Everyday recognition is important in many ways, from motivation to creating happy employees. However, when it comes to seasonal events, it’s time for you to pull out all the stops to make sure every one of your employees is heard, included, and celebrated for what they’re contributing to the team. Read more…
The 2008 recession was shocking to many for many reasons, not least of which was the failure or near failure of very large companies that had become institutions in the minds of many.
In the U.S., just one example is the auto powerhouse of the Big 3 in Detroit – Ford, General Motors (GM), and Chrysler. All three were hurting badly by the end of 2008, with two ultimately accepting bailouts from the U.S. government.
All but Ford.
What kept Ford from needing a bailout? There are several factors, including prior leveraging of its assets. But I think it’s more than just the clear-cut monetary business factors. Read more…
If you’re managing a team you might wonder what comes first: engaged and personally invested employees or productive, great work?
Or to put it another way, is an employee doing great work because they’re engaged, or will they become more engaged after doing great work?
Let’s start at the beginning: Most employees will start any position engaged and ready to work. As time goes on, either the employee will stay engaged, re-engage at a deeper level, or they will pull away to do minimal (or less than) work.
What happens at the moment of re-engagement? What’s the difference between an employee who produces great work and one who doesn’t? As a long time manager, I think the difference is how a manager recognizes their employee and motivates their everyday work. Read more…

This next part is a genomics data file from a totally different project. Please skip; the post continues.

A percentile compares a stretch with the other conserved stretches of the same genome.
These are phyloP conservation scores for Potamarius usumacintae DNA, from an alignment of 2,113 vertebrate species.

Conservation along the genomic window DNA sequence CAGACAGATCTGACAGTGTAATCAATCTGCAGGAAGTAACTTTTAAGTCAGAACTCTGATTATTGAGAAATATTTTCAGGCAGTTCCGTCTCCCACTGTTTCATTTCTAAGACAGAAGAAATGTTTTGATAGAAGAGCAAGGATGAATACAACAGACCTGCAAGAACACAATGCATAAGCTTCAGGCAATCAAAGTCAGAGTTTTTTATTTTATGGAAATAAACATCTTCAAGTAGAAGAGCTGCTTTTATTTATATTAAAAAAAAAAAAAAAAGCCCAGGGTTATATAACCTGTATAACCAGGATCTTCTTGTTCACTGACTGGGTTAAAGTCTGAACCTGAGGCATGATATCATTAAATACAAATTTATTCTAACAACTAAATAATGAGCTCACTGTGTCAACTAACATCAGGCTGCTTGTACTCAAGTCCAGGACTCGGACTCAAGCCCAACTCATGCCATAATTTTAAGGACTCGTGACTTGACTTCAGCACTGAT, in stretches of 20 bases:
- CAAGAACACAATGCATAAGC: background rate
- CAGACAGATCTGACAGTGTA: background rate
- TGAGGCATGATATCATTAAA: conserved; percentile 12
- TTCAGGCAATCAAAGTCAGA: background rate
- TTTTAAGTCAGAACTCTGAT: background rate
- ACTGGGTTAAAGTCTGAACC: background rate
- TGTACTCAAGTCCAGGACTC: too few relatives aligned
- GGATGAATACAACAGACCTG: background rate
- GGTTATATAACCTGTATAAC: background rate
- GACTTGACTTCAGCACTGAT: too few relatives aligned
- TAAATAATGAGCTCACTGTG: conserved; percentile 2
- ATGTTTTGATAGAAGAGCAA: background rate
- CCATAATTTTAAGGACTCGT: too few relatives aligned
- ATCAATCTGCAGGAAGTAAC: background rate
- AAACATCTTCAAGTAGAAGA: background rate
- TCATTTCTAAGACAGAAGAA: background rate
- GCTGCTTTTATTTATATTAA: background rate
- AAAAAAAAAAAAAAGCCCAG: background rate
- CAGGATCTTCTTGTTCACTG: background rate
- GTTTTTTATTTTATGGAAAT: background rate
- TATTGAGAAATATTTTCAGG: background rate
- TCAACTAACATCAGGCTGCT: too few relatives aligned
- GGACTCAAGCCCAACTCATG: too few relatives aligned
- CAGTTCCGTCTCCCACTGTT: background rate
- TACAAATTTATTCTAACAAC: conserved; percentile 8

Retaining employees within the first five years of service can be a challenge.
In fact, according to the Bureau of Labor Statistics, the average job tenure of American workers across all industries is 4.6 years, with the highest levels of retention occurring in the public sector (7.8 years) and the lowest in Leisure and Hospitality services (2.4 years). Millennial workers reported the lowest overall average tenure of 3.2 years.
In light of these trends, it is surprising to find in a recent survey conducted by Accelir that while an overwhelming majority of organizations (91 percent) utilize reward and recognition programs to honor tenure-based awards, only 12 percent include an early recognition element. Read more…
Millennials have out-sized expectations for their careers.
They have been told they can be anything and do anything according to their terms. They are conditioned to expect trophies for participation. Their work is to be both financially rewarding and soul-fulfilling. They’ve been reared on examples of college dropouts turned instant CEOs.
Feedback is interpreted as less about their performance and more about their context or environment. Read more…
I am deeply disturbed by an article by Lucy Kellaway in the Financial Times.
In it, based on research about sales people flattering customers, Kellaway concludes that public recognition is bad, and therefore, recognition of others should only be given in private.
Clearly, this is a flawed use of irrelevant research to underpin conclusions drawn based on personal experience. Read more…